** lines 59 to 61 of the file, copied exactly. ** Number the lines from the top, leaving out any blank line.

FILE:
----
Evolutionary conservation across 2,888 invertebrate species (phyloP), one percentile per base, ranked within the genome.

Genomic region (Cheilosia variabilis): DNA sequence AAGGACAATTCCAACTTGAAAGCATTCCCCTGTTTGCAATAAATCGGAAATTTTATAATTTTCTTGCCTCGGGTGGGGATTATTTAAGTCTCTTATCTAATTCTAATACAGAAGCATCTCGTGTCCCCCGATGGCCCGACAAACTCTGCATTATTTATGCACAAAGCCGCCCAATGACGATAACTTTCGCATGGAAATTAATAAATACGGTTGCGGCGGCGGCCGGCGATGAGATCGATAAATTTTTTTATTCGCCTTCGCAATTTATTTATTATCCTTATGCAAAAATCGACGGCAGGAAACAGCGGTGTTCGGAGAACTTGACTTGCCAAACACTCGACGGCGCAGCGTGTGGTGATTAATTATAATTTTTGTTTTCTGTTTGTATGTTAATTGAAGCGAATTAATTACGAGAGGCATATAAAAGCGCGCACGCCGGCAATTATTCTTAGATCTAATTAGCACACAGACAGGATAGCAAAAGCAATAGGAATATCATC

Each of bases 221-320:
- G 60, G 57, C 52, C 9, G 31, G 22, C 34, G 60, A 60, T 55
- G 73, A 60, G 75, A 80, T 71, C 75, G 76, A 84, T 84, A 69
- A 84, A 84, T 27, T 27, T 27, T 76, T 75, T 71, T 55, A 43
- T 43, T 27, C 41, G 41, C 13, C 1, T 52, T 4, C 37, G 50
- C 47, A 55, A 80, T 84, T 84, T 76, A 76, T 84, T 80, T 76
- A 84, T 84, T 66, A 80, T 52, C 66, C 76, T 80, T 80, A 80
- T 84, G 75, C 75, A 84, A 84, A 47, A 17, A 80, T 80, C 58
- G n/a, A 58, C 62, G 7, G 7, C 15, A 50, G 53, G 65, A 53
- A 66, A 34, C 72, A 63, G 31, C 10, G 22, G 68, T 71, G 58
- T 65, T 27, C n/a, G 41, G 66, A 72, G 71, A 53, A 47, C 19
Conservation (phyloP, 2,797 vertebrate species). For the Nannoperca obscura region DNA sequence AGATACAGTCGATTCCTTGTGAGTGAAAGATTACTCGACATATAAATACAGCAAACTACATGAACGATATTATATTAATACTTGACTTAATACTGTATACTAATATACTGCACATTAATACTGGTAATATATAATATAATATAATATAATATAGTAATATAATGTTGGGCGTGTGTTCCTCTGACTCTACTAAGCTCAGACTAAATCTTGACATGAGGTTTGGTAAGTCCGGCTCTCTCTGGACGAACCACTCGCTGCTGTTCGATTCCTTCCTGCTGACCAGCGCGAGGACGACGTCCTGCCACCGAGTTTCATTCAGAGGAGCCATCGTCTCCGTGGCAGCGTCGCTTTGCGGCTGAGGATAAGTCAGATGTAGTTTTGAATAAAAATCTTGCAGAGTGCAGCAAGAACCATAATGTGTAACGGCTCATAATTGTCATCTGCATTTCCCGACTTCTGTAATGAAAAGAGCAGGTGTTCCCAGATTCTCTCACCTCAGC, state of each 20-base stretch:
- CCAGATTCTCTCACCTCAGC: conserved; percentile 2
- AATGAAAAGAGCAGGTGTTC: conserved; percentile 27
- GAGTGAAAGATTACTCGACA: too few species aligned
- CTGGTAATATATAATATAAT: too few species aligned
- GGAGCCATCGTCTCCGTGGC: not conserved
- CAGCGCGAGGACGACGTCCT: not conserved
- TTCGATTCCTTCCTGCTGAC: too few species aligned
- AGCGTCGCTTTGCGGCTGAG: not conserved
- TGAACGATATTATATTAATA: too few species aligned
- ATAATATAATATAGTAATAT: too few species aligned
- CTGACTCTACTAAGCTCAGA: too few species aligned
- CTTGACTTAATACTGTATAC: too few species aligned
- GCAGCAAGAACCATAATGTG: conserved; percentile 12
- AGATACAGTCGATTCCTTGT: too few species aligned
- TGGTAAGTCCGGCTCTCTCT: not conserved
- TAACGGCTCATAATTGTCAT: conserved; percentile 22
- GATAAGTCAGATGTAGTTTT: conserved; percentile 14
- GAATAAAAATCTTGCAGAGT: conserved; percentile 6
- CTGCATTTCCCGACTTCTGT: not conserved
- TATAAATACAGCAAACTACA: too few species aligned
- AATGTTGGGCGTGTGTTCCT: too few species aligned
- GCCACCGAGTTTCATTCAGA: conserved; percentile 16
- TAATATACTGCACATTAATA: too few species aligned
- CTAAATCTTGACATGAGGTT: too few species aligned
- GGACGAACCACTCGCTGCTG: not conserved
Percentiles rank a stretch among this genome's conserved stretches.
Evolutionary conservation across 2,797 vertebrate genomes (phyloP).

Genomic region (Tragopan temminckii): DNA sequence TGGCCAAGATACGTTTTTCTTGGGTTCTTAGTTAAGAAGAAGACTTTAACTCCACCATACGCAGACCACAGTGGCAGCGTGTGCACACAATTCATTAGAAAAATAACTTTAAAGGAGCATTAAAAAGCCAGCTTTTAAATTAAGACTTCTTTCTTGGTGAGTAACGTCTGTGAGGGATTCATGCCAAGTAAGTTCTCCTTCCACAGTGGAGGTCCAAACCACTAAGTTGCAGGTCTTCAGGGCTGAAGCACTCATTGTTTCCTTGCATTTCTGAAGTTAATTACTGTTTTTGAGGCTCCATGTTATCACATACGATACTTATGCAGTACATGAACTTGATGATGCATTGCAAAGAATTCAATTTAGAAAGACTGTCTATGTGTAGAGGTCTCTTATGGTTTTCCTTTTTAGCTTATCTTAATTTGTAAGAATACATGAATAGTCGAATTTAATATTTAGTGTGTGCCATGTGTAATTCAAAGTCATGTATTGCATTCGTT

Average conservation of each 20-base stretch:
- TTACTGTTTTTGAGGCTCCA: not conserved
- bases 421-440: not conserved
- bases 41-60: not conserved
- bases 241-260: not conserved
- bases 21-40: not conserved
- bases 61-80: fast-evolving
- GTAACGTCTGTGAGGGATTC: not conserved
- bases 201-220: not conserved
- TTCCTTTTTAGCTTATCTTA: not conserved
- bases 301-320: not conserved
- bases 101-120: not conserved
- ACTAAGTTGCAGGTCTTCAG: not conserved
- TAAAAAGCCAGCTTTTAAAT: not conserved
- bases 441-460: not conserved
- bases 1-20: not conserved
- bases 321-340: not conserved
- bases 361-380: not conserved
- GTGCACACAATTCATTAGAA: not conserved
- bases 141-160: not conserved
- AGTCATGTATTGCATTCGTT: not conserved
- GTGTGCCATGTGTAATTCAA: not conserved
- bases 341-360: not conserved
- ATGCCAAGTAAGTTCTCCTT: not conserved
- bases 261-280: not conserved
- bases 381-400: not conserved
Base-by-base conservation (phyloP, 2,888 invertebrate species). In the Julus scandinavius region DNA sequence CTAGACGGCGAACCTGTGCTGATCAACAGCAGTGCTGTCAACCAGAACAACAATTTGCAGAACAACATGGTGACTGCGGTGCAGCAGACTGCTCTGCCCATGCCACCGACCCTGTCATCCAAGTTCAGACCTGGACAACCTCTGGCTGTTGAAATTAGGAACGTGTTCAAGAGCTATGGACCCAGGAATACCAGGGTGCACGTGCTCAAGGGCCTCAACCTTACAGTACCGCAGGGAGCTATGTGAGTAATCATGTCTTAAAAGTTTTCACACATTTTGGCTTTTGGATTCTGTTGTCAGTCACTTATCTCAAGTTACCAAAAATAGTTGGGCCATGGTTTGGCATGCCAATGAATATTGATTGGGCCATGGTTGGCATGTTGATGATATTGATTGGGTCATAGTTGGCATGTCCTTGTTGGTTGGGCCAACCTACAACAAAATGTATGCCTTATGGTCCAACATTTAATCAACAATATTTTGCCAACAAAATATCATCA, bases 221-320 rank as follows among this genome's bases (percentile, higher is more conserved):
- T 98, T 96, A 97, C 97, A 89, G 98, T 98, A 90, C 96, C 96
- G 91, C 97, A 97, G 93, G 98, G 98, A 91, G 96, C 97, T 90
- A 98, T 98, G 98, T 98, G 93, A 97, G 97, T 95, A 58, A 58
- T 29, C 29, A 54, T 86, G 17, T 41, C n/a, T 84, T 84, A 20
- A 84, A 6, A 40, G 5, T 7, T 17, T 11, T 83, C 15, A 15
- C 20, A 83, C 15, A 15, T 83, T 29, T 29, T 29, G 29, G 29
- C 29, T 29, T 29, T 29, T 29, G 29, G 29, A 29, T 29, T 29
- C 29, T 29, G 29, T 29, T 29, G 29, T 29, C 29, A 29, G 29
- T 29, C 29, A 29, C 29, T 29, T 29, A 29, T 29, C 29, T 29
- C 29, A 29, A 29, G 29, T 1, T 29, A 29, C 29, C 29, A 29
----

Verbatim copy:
- bases 321-340: not conserved
- bases 361-380: not conserved
- GTGCACACAATTCATTAGAA: not conserved